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京都新聞(2024年1月13日)美術欄・ギャラリーに掲載された記事
フィンランドと京都を拠点とする写真家が、宮本武蔵をテーマにした個展を開催。武蔵の人生を巡礼した写真に、書籍や漫画の一部などを組み合わせたインスタレーションだ。(小吹隆文・美術ライター)
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カール・ベイルマンは、ヘルシンキ(フィンランド)と京都(日本)を拠点に活動する写真家である。今回は写真により、自らの主観的な経験と、歴史という時間軸を合わせた重層的な作品を試みた。彼の生まれ持った旺盛な好奇心は、持続的な記録による物語と抽象的な美学を融合させる方法を模索し続けている。この「巡礼」プロジェクトは、特定の場所でつくられた写真によるインスタレーションになる。
宮本武蔵の生涯の物語は、相反する歴史的証言により、過去何度も書き直されてきた。ここでの目的は、過去に生きた人物の足跡を再構築し、「時」の中に身を置く事、その過程で、鑑賞者の人生において、「儀式」や「巡礼」のような瞬間をインスパイアできたらと思うのである。世界的な危機が次々と訪れ、未来にどこか漠然とした不安を感じる中、時間そのものを研究することで、私たちに展望と明晰さを与えてくれる一助になればと願うのである。
カールはワールドビルダーであり、コンセプチュアルな静物画と解体されたモザイクの物語を専門としています。仕事でもプライベートでも、定期的に海外に連れて行ってくれますが、ヘルシンキは彼が帰ってくる場所です。バーグマンのコマーシャル作品は、グラフィアの「ベスト・オブ・ザ・イヤー」とグランド・ワンの年間コンペティションの両方で数々の賞を受賞しています。
彼の作品はいくつかのモダニズム運動からヒントを得ており、彼のアプローチは本質的にミニマリストであることが多いですが、彼は熱烈に職人的なプロセスを信じています。 ベルイマンの世界は、愛着、支配、そしてその喪失をめぐる軌道に乗っている。彼の作品では、一見平凡に見えるものを称賛するカラフルでグラフィックな観察と雰囲気を、それ自体の正当性に疑問を投げかけるようなユーモアで重ねています。この遊び心こそが、彼の視点を理解するために不可欠なのです。 この内在する疑念は、均等化要因として機能し、物事や状況に少しの魔法を吹き込む準備として見せかけの仕事を脱ぎ捨て、慣れ親しんだものは、長い間繰り返しになり、ほとんど見えなくなっています。言うなれば、頂点の瞬間だけでなく、可動域全体を鑑賞しようとする試みです

Based between Helsinki (FI) and Kyoto (JP), Carl Bergman expands on photographic techniques to create layered works that orbit around temporality and the examination of subjective experience in the present. His curiosity routinely leads him to explore ways of breaking apart and recombining documentary storytelling with the aesthetics of abstraction. His 'Junrei' -project uses site specific installations and photography to retell key moments from the life story of Miyamoto Musashi and comments on how that story has been rewritten time and time again with the aid of conflicting historic accounts. The aim here is to inspire people to engage with past generations and to position themselves in time through literature, assume control over their own inner lives and create anchor points of meaning and significance in the physical world through acts of personalised rituals and pilgrimage as the cultures we live in become more and more digitized. With the world seemingly stumbling from one global crisis to another, study of time itself can give us perspective and clarity, making it a little bit easier to look ahead, to feel empowered instead of trapped in the present.
Carl is a world builder, specializing in conceptual still life and deconstructed mosaic narratives. Both his professional and personal curiosity routinely take him abroad but Helsinki is where3 he comes home to.Bergman’s commercial work has earned him numerous awards in both Grafia’s ‘Best of the year’ and Grand One’s yearly competition.
While his work takes cues from several modernist movements and his approach is often minimalist in nature, he fervently believes in a craftsmanlike process where from is ultimately subject to content, within the boundaries of his laws of physics.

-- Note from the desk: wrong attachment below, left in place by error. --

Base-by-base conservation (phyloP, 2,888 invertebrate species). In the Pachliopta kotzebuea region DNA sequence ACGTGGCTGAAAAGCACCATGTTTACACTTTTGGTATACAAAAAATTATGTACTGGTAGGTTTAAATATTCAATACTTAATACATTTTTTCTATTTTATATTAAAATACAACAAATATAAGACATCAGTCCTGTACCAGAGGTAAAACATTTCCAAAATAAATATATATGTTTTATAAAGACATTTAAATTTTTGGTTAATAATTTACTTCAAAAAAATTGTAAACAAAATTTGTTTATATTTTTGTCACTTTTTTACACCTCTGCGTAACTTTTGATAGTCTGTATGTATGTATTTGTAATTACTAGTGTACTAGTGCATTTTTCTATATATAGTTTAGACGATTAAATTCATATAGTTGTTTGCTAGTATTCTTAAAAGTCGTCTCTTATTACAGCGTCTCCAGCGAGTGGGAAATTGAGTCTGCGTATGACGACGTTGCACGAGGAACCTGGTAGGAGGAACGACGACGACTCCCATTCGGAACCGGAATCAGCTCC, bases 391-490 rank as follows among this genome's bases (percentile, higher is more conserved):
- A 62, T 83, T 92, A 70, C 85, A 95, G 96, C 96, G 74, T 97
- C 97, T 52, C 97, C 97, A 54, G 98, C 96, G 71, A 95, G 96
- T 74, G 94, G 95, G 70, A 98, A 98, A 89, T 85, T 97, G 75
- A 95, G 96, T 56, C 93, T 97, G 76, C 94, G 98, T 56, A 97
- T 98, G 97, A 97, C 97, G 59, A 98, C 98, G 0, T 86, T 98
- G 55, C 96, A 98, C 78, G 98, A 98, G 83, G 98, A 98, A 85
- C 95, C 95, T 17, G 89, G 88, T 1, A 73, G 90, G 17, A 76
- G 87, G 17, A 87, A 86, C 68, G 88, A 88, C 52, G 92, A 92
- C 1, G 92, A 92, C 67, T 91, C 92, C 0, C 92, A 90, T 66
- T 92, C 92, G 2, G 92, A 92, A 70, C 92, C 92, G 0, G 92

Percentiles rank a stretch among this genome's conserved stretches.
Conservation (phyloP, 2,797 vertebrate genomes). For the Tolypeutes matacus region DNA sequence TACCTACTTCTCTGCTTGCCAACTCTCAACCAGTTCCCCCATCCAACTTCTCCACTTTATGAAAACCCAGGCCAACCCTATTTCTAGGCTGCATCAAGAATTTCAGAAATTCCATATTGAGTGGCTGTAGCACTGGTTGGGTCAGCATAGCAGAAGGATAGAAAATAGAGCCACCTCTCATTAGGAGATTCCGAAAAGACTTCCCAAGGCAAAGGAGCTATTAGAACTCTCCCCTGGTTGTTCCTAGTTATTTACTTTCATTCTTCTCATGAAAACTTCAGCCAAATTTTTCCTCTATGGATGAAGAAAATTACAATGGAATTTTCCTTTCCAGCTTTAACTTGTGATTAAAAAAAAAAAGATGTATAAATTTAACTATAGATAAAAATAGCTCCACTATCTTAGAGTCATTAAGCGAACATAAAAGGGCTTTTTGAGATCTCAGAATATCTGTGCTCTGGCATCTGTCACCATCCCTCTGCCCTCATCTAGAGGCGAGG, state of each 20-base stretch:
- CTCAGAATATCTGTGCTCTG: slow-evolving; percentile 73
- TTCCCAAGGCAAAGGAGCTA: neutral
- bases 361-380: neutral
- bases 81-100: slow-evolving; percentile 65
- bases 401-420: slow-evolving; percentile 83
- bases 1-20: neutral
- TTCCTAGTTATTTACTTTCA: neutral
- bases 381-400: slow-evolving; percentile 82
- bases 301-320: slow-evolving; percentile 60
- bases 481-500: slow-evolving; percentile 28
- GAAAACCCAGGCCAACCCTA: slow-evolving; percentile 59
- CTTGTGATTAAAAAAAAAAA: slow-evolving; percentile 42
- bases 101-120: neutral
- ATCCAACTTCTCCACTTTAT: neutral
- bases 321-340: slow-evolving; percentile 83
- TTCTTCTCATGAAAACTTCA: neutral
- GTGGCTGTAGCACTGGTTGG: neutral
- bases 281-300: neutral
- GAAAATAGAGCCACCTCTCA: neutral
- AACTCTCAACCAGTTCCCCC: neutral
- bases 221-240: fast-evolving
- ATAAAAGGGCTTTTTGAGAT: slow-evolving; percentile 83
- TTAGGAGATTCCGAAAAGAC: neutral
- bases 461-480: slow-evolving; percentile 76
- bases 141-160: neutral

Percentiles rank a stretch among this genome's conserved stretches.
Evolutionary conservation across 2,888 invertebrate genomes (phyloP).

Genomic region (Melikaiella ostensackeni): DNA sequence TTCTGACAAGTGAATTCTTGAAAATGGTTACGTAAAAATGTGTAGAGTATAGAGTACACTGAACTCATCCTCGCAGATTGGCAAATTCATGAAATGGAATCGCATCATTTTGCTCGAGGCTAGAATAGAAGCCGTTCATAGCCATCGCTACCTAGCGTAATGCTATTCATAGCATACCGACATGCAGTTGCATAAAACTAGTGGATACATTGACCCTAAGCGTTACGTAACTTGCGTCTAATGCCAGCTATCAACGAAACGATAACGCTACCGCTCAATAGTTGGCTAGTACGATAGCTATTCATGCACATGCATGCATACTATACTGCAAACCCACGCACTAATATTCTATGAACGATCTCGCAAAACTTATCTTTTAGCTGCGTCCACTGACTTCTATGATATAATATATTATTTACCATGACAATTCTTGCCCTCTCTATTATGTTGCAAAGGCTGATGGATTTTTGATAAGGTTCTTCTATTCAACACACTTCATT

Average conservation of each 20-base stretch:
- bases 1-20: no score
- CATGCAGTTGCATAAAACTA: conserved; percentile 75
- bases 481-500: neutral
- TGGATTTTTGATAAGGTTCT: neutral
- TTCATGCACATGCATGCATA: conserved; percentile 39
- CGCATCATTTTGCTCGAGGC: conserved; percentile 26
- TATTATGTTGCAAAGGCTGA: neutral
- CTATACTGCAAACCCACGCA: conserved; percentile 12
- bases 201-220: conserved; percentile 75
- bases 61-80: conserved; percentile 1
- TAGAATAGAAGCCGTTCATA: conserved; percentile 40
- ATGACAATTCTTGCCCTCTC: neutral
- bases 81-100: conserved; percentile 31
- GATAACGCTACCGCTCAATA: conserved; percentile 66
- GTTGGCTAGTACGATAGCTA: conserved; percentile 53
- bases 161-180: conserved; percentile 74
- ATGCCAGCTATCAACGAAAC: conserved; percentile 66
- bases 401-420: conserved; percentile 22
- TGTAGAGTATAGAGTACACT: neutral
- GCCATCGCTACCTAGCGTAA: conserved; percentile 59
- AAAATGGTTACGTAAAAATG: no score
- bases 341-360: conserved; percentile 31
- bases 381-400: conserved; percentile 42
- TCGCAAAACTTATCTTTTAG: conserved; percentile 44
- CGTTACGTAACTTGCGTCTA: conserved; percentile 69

Bergman’s world is very much in orbit around attachment, control and the loss thereof. In his work he layers colorful, graphic observations and atmospheres that celebrate the seemingly mundane with humor that appears to question its own legitimacy. It’s this playfulness that’s imperative for understanding his point of view.
This built-in doubt acts as an equalizing factor, shedding the work of pretense in preparation to imbue a bit of magic back into thing and situations familiarity has long since turned repetitive and near invisible. An attempt to appreciate a whole range of motion instead of just an apex moment, if you will.

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2019年夏にフィンランドを訪問した私は、カメラマンCarl Gergman氏にお会いする機会を得ました。その折に拝見した彼の作品は「宮本武蔵の聖地巡礼」のインスタレーション写真です。それは400年前の宮本武蔵が今に繋がっていることが伝わってくる作品でした。井上雄彦の漫画「バカボンド」を読んで宮本武蔵をご存知の若者は多いと思います。私はこれを機に「五輪書」(宮本武蔵著)を読み直してみたくなりました。生きること、死ぬことをもう一度考え直すきっかけを頂いた展覧会でした。
カールさんは魅力的な日本女性と結婚されています。奥様は展覧会の資料の翻訳、搬入、会期中の通訳、記録整理など、細部にわたってお手伝い頂き、お世話になりました。深く感謝しています。
カールさんの次回の新作作品展を楽しみにしています。(ギャラリー揺 三橋登美栄)


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01/28 20:58 | 展覧会
三橋登美栄展 ―One Step at a Time―(2023.11.14~11.26)を終えて
三橋登美栄展 ―One Step at a Time―(2023.11.14~11.26)を終えて

Mountain-Walking & Town-Walking  250 Days
山歩き街歩き250日

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私たちの祖先は地球を歩き回って、あちこちに定住しました。二本足で移動したのは、人の体だけではなく、歴史そのものも歩いて移動しました。半世紀前から、移動手段としての自動車が普及し、便利で早いことに価値があるという意向と、将来のビジョンの陰り、思考の停滞が起こっています。自然離れをし、歩くことが減った人類ですが、歩く時代が終わった訳ではありません。歩くことが重要なのは、身体を自然環境と一体化させ、自分たちの存在の仕方、リズムまでも作るからです。二本足で歩く忍耐の中でこそ、考え、進歩する能力が働きます。参考文献 『歩行する哲学』(ロジェ・ポル・ドロワ著)